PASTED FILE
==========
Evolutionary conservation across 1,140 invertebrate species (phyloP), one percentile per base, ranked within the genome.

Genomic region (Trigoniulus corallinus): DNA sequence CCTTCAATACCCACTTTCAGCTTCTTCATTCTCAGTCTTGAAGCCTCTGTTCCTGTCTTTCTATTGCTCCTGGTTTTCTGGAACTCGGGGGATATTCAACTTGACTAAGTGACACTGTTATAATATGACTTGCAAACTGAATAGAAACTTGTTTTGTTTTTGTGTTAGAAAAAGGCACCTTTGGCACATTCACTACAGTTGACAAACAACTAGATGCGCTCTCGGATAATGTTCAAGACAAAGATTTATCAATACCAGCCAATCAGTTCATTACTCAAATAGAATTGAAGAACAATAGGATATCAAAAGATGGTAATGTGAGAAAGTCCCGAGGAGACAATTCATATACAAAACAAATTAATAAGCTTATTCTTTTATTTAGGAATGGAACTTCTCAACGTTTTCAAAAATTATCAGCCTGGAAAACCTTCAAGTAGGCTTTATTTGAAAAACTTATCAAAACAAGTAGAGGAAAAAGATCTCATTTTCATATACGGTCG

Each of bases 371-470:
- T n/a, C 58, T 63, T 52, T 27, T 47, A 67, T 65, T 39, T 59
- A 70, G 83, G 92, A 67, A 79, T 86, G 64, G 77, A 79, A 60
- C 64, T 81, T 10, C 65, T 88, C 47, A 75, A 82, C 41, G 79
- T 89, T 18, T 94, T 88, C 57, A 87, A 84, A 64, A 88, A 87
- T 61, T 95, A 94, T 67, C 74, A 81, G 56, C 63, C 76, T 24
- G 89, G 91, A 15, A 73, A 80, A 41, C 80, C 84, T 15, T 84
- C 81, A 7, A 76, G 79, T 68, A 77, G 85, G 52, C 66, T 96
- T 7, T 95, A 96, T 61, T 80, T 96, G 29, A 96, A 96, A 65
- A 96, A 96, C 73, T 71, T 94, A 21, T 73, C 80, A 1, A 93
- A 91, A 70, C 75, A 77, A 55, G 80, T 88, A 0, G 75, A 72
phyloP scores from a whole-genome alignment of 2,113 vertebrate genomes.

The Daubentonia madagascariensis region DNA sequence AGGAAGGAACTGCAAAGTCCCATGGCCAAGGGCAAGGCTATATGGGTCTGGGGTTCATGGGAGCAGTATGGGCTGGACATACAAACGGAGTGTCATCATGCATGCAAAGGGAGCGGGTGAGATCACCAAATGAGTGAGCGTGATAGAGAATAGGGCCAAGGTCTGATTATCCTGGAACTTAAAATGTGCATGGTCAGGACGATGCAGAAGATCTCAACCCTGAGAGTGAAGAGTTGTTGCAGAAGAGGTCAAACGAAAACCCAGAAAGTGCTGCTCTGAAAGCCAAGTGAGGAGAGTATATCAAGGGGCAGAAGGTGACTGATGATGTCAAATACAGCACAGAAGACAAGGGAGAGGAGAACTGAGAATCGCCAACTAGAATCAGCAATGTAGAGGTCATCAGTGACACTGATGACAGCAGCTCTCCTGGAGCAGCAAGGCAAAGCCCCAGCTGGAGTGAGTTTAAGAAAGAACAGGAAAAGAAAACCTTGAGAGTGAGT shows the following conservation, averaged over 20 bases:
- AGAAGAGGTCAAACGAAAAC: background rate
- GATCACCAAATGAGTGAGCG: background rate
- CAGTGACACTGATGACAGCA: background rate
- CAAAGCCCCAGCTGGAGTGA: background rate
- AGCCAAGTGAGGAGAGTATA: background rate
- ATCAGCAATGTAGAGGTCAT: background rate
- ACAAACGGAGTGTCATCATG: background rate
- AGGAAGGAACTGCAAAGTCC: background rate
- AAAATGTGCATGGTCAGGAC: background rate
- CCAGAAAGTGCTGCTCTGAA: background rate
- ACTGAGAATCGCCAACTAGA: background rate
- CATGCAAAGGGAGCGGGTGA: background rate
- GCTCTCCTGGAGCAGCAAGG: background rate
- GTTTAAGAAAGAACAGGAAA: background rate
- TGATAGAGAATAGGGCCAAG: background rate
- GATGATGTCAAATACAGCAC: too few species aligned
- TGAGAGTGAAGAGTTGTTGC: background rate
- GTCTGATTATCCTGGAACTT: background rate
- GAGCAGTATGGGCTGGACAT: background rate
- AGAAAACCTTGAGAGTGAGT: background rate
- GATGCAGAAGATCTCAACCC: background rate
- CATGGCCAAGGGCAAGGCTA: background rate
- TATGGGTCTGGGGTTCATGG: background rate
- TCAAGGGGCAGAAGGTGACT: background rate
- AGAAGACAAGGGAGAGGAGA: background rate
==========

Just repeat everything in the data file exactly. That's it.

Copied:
Evolutionary conservation across 1,140 invertebrate species (phyloP), one percentile per base, ranked within the genome.

Genomic region (Trigoniulus corallinus): DNA sequence CCTTCAATACCCACTTTCAGCTTCTTCATTCTCAGTCTTGAAGCCTCTGTTCCTGTCTTTCTATTGCTCCTGGTTTTCTGGAACTCGGGGGATATTCAACTTGACTAAGTGACACTGTTATAATATGACTTGCAAACTGAATAGAAACTTGTTTTGTTTTTGTGTTAGAAAAAGGCACCTTTGGCACATTCACTACAGTTGACAAACAACTAGATGCGCTCTCGGATAATGTTCAAGACAAAGATTTATCAATACCAGCCAATCAGTTCATTACTCAAATAGAATTGAAGAACAATAGGATATCAAAAGATGGTAATGTGAGAAAGTCCCGAGGAGACAATTCATATACAAAACAAATTAATAAGCTTATTCTTTTATTTAGGAATGGAACTTCTCAACGTTTTCAAAAATTATCAGCCTGGAAAACCTTCAAGTAGGCTTTATTTGAAAAACTTATCAAAACAAGTAGAGGAAAAAGATCTCATTTTCATATACGGTCG

Each of bases 371-470:
- T n/a, C 58, T 63, T 52, T 27, T 47, A 67, T 65, T 39, T 59
- A 70, G 83, G 92, A 67, A 79, T 86, G 64, G 77, A 79, A 60
- C 64, T 81, T 10, C 65, T 88, C 47, A 75, A 82, C 41, G 79
- T 89, T 18, T 94, T 88, C 57, A 87, A 84, A 64, A 88, A 87
- T 61, T 95, A 94, T 67, C 74, A 81, G 56, C 63, C 76, T 24
- G 89, G 91, A 15, A 73, A 80, A 41, C 80, C 84, T 15, T 84
- C 81, A 7, A 76, G 79, T 68, A 77, G 85, G 52, C 66, T 96
- T 7, T 95, A 96, T 61, T 80, T 96, G 29, A 96, A 96, A 65
- A 96, A 96, C 73, T 71, T 94, A 21, T 73, C 80, A 1, A 93
- A 91, A 70, C 75, A 77, A 55, G 80, T 88, A 0, G 75, A 72
phyloP scores from a whole-genome alignment of 2,113 vertebrate genomes.

The Daubentonia madagascariensis region DNA sequence AGGAAGGAACTGCAAAGTCCCATGGCCAAGGGCAAGGCTATATGGGTCTGGGGTTCATGGGAGCAGTATGGGCTGGACATACAAACGGAGTGTCATCATGCATGCAAAGGGAGCGGGTGAGATCACCAAATGAGTGAGCGTGATAGAGAATAGGGCCAAGGTCTGATTATCCTGGAACTTAAAATGTGCATGGTCAGGACGATGCAGAAGATCTCAACCCTGAGAGTGAAGAGTTGTTGCAGAAGAGGTCAAACGAAAACCCAGAAAGTGCTGCTCTGAAAGCCAAGTGAGGAGAGTATATCAAGGGGCAGAAGGTGACTGATGATGTCAAATACAGCACAGAAGACAAGGGAGAGGAGAACTGAGAATCGCCAACTAGAATCAGCAATGTAGAGGTCATCAGTGACACTGATGACAGCAGCTCTCCTGGAGCAGCAAGGCAAAGCCCCAGCTGGAGTGAGTTTAAGAAAGAACAGGAAAAGAAAACCTTGAGAGTGAGT shows the following conservation, averaged over 20 bases:
- AGAAGAGGTCAAACGAAAAC: background rate
- GATCACCAAATGAGTGAGCG: background rate
- CAGTGACACTGATGACAGCA: background rate
- CAAAGCCCCAGCTGGAGTGA: background rate
- AGCCAAGTGAGGAGAGTATA: background rate
- ATCAGCAATGTAGAGGTCAT: background rate
- ACAAACGGAGTGTCATCATG: background rate
- AGGAAGGAACTGCAAAGTCC: background rate
- AAAATGTGCATGGTCAGGAC: background rate
- CCAGAAAGTGCTGCTCTGAA: background rate
- ACTGAGAATCGCCAACTAGA: background rate
- CATGCAAAGGGAGCGGGTGA: background rate
- GCTCTCCTGGAGCAGCAAGG: background rate
- GTTTAAGAAAGAACAGGAAA: background rate
- TGATAGAGAATAGGGCCAAG: background rate
- GATGATGTCAAATACAGCAC: too few species aligned
- TGAGAGTGAAGAGTTGTTGC: background rate
- GTCTGATTATCCTGGAACTT: background rate
- GAGCAGTATGGGCTGGACAT: background rate
- AGAAAACCTTGAGAGTGAGT: background rate
- GATGCAGAAGATCTCAACCC: background rate
- CATGGCCAAGGGCAAGGCTA: background rate
- TATGGGTCTGGGGTTCATGG: background rate
- TCAAGGGGCAGAAGGTGACT: background rate
- AGAAGACAAGGGAGAGGAGA: background rate